The silk

1.What is silk ?

Silk is also called fiber queen , is a natural protein fiber. The protein fiber of silk is composed mainly of fibroin and is produced by certain insect larvae to form cocoons.The best-known silk is obtained from the cocoons of the larvae of the mulberry silkworm Bombyx mori reared in captivity (sericulture). The shimmering appearance of silk is due to the triangular prism-like structure of the silk fibre, which allows silk cloth to refract incoming light at different angles, thus producing different colors.

2.History of silk

Silk fabric was first developed in ancient China . Silks were originally reserved for the Emperors of China for their own use and gifts to others, but spread gradually through Chinese culture and trade both geographically and socially, and then to many regions of Asia. Because of its texture and lustre, silk rapidly became a popular luxury fabric in the many areas accessible to Chinese merchants.

The silk trade reached as far as the Indian  subcontinent, the Middle East,Europe,and North Africa. This trade was so extensive that the major set of trade routes between Europe and Asia came to be known as the Silk Road. 

In the Odyssey, 19.233, when Odysseus, while pretending to be someone else, is questioned by Penelope about her husband's clothing, he says that he wore a shirt "gleaming like the skin of a dried onion" which could refer to the lustrous quality of silk fabric. The Roman Empire  knew of and traded in silk, and Chinese silk was the most highly priced luxury good imported by them. During the reign of emperor Tiberius ,sumptuary laws were passed that forbade men from wearing silk garments, but these proved ineffectual.Despite the popularity of silk, the secret of silk-making only reached Europe around AD 550, via the Byzantine Empire. Legend has it that monks working for the emperor Justinian  sumggled silkworm eggs to Constantinople  in hollow canes from China. All top-quality looms and weavers were located inside the Great palace complex  in Constantinople, and the cloth produced was used in imperial robes or in diplomacy, as gifts to foreign dignitaries. The remainder was sold at very high prices.

 3.ME offers you only the very finest 100% all natural silk products.

 Today, ME offers the most unique, luxurious, quality goods manufactured to specifications which will always ensure your comfort and pleasure.

 Whether we're talking bed linens, pajamas, kimonos, camisoles, lingerie, or simply scarves, all of these products are made by hand of only the finest 100 % all natural Chinese silk, guaranteeing a handicraft with the look and feel only our best Chinese artisans can create for you.
 

Jili Silk. We use only Jili silk in all of our silk products. Jili silk, is the most sought after, highly regarded silk in ancient China. Jili silk was awarded the Gold Prize at the first World Expo held in London in 1851. In ancient times Jili silk was the only silk used to craft the robes of Chinese Emperors.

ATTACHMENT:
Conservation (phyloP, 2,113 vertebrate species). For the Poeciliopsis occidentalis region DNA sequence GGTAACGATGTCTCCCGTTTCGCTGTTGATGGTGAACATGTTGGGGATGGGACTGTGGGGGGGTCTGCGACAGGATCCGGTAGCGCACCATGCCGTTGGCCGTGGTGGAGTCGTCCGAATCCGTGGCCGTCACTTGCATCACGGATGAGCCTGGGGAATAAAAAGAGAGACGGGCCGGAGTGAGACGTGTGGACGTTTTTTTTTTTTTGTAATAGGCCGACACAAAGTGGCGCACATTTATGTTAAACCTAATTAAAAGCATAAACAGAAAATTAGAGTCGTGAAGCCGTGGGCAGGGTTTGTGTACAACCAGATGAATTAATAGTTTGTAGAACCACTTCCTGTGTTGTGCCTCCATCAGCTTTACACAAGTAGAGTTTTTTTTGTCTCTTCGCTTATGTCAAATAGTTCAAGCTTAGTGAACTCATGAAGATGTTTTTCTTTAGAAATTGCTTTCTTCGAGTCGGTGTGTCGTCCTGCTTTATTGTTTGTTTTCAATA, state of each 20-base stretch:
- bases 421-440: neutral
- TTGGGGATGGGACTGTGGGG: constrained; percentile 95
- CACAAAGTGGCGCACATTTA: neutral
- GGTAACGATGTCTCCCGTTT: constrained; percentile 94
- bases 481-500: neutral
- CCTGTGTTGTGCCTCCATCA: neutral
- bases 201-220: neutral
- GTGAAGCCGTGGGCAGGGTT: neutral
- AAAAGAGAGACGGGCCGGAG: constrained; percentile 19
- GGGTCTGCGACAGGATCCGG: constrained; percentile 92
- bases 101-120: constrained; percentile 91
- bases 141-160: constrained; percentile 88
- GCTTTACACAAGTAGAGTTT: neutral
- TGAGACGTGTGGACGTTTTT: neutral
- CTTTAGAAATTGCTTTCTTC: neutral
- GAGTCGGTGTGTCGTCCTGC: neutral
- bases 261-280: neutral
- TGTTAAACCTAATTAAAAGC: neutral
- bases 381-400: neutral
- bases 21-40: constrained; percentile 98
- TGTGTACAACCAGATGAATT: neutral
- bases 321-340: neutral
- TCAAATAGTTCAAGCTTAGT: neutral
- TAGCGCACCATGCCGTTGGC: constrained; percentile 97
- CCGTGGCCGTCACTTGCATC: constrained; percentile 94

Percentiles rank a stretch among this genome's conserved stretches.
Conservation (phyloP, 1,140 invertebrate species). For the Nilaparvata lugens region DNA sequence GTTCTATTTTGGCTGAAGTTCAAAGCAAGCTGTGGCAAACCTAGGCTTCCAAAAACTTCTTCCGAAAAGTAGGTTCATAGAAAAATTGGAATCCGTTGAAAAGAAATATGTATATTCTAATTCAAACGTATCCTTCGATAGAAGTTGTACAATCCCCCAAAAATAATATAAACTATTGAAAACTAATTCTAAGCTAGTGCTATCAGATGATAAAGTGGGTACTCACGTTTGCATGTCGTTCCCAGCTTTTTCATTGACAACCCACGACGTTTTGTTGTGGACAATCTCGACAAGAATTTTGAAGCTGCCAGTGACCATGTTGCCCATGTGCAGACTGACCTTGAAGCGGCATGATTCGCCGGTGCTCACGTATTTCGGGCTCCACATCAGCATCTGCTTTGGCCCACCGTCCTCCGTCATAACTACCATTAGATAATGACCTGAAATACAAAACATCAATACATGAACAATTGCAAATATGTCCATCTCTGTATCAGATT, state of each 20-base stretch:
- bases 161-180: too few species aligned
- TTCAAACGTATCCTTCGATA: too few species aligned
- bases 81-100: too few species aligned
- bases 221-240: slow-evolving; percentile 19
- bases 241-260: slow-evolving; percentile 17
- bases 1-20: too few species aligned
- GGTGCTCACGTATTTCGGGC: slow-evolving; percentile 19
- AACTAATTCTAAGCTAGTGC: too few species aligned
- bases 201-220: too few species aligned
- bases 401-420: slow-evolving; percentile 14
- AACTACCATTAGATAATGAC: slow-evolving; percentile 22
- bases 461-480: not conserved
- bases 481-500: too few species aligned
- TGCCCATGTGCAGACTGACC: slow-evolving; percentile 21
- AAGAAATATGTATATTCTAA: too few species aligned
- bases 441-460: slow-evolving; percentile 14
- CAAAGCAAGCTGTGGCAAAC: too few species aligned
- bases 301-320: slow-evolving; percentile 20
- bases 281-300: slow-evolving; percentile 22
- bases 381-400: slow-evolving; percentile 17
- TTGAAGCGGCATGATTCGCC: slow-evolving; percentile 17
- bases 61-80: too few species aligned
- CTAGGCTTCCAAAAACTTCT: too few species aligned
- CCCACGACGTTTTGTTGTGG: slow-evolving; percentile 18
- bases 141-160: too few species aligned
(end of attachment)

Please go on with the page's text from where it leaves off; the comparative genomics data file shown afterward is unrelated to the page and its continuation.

We're proud to be able to expertly craft our fine products with historic Jili silk. 

4.Conducting a simple burn test to authenticate pure, natural silk.

 

One of the simplest methods of determining the authenticity and purity of natural silk is to carefully conduct a quick and easy burn test on a small sample of the fiber.

 

First, extract a very small sample piece of fabric from an inconspicuous inside edge of the garment or piece in question. As little as a few threads or fibers are all that's necessary to conduct a successful test. Next, ensure you have some water readily available and close at hand. Then place your sample in a fireproof container, such as a porcelain or ceramic dish or plate or hold it tightly with a pair of tweezers or tongs. Next, carefully ignite your sample with the flame from a match or lighter. 

 

IF your sample consists ONLY of 100% pure, natural silk you should obtain and observe the following results: As soon as you remove the flame of the match or lighter from the sample, it will STOP burning. The sample should emit the odor of burning human hair or bird feathers, giving off a faint glow, while curling into a small, ashy, brown, ball which then crumbles into a fine powder. The reaction of burning wool yarn produces similar results. This is because yarn, hair, silk and feathers all consist primarily of similar amino protein based fibroids or keratins. 
  

NOTE! Some synthetic and man-made fibers and textiles are extremely flammable! Such fibers and materials may continue to burn after the initial flame has been removed or extinguished. If the sample you've burned flames brightly, continues burning, produces a sticky, gooey, resin-like ball, thick, black smoke that smells like buring plastic and drips residue, then your sample is NOT 100% pure, natural silk.